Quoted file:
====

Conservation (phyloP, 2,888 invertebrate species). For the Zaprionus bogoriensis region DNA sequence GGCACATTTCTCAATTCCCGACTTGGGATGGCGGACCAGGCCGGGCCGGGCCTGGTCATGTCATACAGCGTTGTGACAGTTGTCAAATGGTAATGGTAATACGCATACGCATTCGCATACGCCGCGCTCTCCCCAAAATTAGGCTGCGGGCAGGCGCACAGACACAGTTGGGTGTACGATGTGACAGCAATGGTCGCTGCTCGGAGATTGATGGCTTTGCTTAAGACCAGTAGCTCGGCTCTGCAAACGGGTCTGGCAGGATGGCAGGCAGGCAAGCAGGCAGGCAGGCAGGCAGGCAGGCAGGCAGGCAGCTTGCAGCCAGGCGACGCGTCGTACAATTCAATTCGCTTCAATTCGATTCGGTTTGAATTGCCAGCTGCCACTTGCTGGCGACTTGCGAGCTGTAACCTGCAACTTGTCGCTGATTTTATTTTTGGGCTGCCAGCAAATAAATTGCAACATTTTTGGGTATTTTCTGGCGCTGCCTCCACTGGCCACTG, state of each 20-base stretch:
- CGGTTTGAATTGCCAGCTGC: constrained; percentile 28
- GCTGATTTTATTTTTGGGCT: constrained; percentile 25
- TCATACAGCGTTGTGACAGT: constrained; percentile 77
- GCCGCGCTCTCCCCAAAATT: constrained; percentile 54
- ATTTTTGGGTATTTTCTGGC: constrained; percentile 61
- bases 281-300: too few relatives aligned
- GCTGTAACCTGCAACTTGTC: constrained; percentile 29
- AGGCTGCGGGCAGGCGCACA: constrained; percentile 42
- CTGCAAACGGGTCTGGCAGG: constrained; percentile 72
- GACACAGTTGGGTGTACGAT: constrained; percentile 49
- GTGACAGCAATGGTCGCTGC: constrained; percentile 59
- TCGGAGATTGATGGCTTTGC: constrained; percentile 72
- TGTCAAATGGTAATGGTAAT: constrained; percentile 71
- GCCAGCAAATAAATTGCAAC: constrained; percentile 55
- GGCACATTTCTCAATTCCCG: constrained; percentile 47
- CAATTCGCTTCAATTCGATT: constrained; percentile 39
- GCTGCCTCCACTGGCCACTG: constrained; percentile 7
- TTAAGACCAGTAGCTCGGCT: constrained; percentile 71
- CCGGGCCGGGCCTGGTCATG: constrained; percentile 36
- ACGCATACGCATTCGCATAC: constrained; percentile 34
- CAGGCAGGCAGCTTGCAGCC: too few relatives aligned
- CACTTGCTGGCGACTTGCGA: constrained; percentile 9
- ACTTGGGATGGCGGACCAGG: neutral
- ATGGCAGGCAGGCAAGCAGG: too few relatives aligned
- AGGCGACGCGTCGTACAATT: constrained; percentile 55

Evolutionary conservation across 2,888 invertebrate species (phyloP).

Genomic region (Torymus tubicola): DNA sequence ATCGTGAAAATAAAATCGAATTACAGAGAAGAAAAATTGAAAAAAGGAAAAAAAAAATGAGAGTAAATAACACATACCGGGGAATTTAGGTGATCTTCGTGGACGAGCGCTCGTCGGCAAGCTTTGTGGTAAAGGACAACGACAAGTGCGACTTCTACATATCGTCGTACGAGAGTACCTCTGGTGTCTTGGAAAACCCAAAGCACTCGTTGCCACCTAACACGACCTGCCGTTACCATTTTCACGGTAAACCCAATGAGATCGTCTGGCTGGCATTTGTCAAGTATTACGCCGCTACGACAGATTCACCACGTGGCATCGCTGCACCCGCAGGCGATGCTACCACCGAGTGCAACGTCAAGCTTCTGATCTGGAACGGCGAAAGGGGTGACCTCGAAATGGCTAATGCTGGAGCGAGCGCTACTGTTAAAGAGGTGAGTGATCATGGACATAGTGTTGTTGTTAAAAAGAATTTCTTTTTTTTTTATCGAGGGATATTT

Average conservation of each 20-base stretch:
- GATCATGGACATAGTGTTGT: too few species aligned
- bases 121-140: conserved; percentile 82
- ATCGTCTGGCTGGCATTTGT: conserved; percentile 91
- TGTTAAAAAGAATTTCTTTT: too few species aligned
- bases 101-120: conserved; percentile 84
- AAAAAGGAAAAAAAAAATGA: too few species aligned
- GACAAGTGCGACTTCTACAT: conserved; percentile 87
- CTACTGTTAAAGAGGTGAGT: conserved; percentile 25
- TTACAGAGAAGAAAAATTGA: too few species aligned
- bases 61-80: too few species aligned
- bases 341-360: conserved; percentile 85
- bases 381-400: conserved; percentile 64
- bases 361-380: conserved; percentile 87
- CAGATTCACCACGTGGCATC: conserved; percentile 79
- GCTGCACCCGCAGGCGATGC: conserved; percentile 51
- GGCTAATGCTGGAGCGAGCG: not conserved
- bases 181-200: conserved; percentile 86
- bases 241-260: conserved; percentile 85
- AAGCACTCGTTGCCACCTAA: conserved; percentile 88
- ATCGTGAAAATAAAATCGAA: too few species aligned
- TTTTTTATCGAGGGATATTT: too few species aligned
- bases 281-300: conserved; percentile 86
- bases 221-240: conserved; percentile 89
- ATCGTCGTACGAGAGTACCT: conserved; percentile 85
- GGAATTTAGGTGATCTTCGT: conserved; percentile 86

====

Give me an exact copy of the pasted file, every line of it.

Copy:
Conservation (phyloP, 2,888 invertebrate species). For the Zaprionus bogoriensis region DNA sequence GGCACATTTCTCAATTCCCGACTTGGGATGGCGGACCAGGCCGGGCCGGGCCTGGTCATGTCATACAGCGTTGTGACAGTTGTCAAATGGTAATGGTAATACGCATACGCATTCGCATACGCCGCGCTCTCCCCAAAATTAGGCTGCGGGCAGGCGCACAGACACAGTTGGGTGTACGATGTGACAGCAATGGTCGCTGCTCGGAGATTGATGGCTTTGCTTAAGACCAGTAGCTCGGCTCTGCAAACGGGTCTGGCAGGATGGCAGGCAGGCAAGCAGGCAGGCAGGCAGGCAGGCAGGCAGGCAGGCAGCTTGCAGCCAGGCGACGCGTCGTACAATTCAATTCGCTTCAATTCGATTCGGTTTGAATTGCCAGCTGCCACTTGCTGGCGACTTGCGAGCTGTAACCTGCAACTTGTCGCTGATTTTATTTTTGGGCTGCCAGCAAATAAATTGCAACATTTTTGGGTATTTTCTGGCGCTGCCTCCACTGGCCACTG, state of each 20-base stretch:
- CGGTTTGAATTGCCAGCTGC: constrained; percentile 28
- GCTGATTTTATTTTTGGGCT: constrained; percentile 25
- TCATACAGCGTTGTGACAGT: constrained; percentile 77
- GCCGCGCTCTCCCCAAAATT: constrained; percentile 54
- ATTTTTGGGTATTTTCTGGC: constrained; percentile 61
- bases 281-300: too few relatives aligned
- GCTGTAACCTGCAACTTGTC: constrained; percentile 29
- AGGCTGCGGGCAGGCGCACA: constrained; percentile 42
- CTGCAAACGGGTCTGGCAGG: constrained; percentile 72
- GACACAGTTGGGTGTACGAT: constrained; percentile 49
- GTGACAGCAATGGTCGCTGC: constrained; percentile 59
- TCGGAGATTGATGGCTTTGC: constrained; percentile 72
- TGTCAAATGGTAATGGTAAT: constrained; percentile 71
- GCCAGCAAATAAATTGCAAC: constrained; percentile 55
- GGCACATTTCTCAATTCCCG: constrained; percentile 47
- CAATTCGCTTCAATTCGATT: constrained; percentile 39
- GCTGCCTCCACTGGCCACTG: constrained; percentile 7
- TTAAGACCAGTAGCTCGGCT: constrained; percentile 71
- CCGGGCCGGGCCTGGTCATG: constrained; percentile 36
- ACGCATACGCATTCGCATAC: constrained; percentile 34
- CAGGCAGGCAGCTTGCAGCC: too few relatives aligned
- CACTTGCTGGCGACTTGCGA: constrained; percentile 9
- ACTTGGGATGGCGGACCAGG: neutral
- ATGGCAGGCAGGCAAGCAGG: too few relatives aligned
- AGGCGACGCGTCGTACAATT: constrained; percentile 55

Evolutionary conservation across 2,888 invertebrate species (phyloP).

Genomic region (Torymus tubicola): DNA sequence ATCGTGAAAATAAAATCGAATTACAGAGAAGAAAAATTGAAAAAAGGAAAAAAAAAATGAGAGTAAATAACACATACCGGGGAATTTAGGTGATCTTCGTGGACGAGCGCTCGTCGGCAAGCTTTGTGGTAAAGGACAACGACAAGTGCGACTTCTACATATCGTCGTACGAGAGTACCTCTGGTGTCTTGGAAAACCCAAAGCACTCGTTGCCACCTAACACGACCTGCCGTTACCATTTTCACGGTAAACCCAATGAGATCGTCTGGCTGGCATTTGTCAAGTATTACGCCGCTACGACAGATTCACCACGTGGCATCGCTGCACCCGCAGGCGATGCTACCACCGAGTGCAACGTCAAGCTTCTGATCTGGAACGGCGAAAGGGGTGACCTCGAAATGGCTAATGCTGGAGCGAGCGCTACTGTTAAAGAGGTGAGTGATCATGGACATAGTGTTGTTGTTAAAAAGAATTTCTTTTTTTTTTATCGAGGGATATTT

Average conservation of each 20-base stretch:
- GATCATGGACATAGTGTTGT: too few species aligned
- bases 121-140: conserved; percentile 82
- ATCGTCTGGCTGGCATTTGT: conserved; percentile 91
- TGTTAAAAAGAATTTCTTTT: too few species aligned
- bases 101-120: conserved; percentile 84
- AAAAAGGAAAAAAAAAATGA: too few species aligned
- GACAAGTGCGACTTCTACAT: conserved; percentile 87
- CTACTGTTAAAGAGGTGAGT: conserved; percentile 25
- TTACAGAGAAGAAAAATTGA: too few species aligned
- bases 61-80: too few species aligned
- bases 341-360: conserved; percentile 85
- bases 381-400: conserved; percentile 64
- bases 361-380: conserved; percentile 87
- CAGATTCACCACGTGGCATC: conserved; percentile 79
- GCTGCACCCGCAGGCGATGC: conserved; percentile 51
- GGCTAATGCTGGAGCGAGCG: not conserved
- bases 181-200: conserved; percentile 86
- bases 241-260: conserved; percentile 85
- AAGCACTCGTTGCCACCTAA: conserved; percentile 88
- ATCGTGAAAATAAAATCGAA: too few species aligned
- TTTTTTATCGAGGGATATTT: too few species aligned
- bases 281-300: conserved; percentile 86
- bases 221-240: conserved; percentile 89
- ATCGTCGTACGAGAGTACCT: conserved; percentile 85
- GGAATTTAGGTGATCTTCGT: conserved; percentile 86